WHY SINGLE PAYER NOW?
Because it's about time!
The Case for Single Payer
Single payer national health insurance is a system in which a single publicly accountable agency organizes health financing, while a mixture of public and private entities delivers care as we have today.
Currently, the U.S. health care system is outrageously expensive, yet inadequate. Despite spending more than twice as much as the rest of the industrialized nations ($10,348 per capita), the United States performs poorly in comparison on major health indicators such as life expectancy, infant mortality and immunization rates. Moreover, the other advanced nations provide comprehensive coverage to their entire populations, while the U.S. leaves 28.6 million completely uninsured and over 40 million inadequately covered.
The reason we spend more and get less than the rest of the world is because we have a patchwork system of for-profit payers. Private insurers necessarily waste health dollars on things that have nothing to do with care: overhead, underwriting, billing, sales and marketing departments as well as huge profits and exorbitant executive pay. Doctors and hospitals must maintain costly administrative staffs to deal with the bureaucracy. As a result, administrative waste consumes at a minimum 15% of Americans’ health dollars.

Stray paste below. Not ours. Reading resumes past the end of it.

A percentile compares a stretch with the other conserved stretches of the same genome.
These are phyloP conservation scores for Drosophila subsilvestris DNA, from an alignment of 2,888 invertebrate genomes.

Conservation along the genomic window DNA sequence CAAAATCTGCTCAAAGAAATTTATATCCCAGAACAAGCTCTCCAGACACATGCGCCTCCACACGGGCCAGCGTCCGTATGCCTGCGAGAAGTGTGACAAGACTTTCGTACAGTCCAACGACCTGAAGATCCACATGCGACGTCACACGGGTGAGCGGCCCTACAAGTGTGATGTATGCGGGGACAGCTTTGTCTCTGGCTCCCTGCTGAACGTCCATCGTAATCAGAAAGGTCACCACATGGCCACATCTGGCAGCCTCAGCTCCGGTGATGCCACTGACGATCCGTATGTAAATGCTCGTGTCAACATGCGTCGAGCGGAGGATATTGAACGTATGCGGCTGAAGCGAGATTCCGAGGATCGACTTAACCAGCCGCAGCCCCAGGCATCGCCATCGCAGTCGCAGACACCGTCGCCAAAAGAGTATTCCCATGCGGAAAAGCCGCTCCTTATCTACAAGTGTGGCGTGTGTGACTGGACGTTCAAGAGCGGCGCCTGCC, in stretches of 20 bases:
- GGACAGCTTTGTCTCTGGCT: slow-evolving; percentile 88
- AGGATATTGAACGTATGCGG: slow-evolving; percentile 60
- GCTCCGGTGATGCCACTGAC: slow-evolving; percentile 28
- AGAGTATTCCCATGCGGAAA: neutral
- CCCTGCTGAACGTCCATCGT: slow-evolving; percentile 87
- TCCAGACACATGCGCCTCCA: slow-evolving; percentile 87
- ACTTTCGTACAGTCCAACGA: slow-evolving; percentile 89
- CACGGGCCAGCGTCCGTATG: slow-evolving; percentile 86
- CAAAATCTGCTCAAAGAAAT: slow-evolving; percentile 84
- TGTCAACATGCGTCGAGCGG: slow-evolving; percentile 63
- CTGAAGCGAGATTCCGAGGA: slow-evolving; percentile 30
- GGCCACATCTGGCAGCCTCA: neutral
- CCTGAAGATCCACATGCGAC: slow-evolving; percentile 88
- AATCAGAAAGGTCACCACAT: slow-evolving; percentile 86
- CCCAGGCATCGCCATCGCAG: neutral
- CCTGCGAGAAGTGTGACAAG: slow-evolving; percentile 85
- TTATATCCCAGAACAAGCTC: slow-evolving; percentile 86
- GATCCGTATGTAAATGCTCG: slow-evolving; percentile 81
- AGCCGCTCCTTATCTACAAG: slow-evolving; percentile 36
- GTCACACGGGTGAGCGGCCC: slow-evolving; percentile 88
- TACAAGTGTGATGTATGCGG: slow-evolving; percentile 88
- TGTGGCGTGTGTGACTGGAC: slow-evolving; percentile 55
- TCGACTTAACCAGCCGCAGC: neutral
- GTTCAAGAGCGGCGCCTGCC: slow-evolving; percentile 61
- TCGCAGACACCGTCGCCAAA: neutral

Single payer financing is the only way to recapture this wasted money. The potential savings on paperwork, more than $400 billion per year, are enough to provide comprehensive coverage to everyone without paying any more than we already do.
Under a single payer system, all Americans would be covered for all medically necessary services, including: doctor, hospital, preventive, mental health, reproductive health care, dental, vision, prescription drug and medical supply costs. Patients would no longer face financial barriers to care such as co-pays and deductibles, and would regain free choice of doctor and hospital. Doctors and patients would regain autonomy over patient care.
Physicians would be paid fee-for-service according to a negotiated formulary or receive salary from a hospital or nonprofit HMO / group practice. Hospitals would receive a global budget for operating expenses. Health facilities and expensive equipment purchases would be managed by regional health planning boards.
Eliminating private insurers and recapturing administrative waste would finance a single payer system. Modest new taxes, based on ability to pay, would replace premiums and out-of-pocket payments currently paid by individuals and business. Costs would be controlled through negotiated fees, global budgeting and bulk purchasing.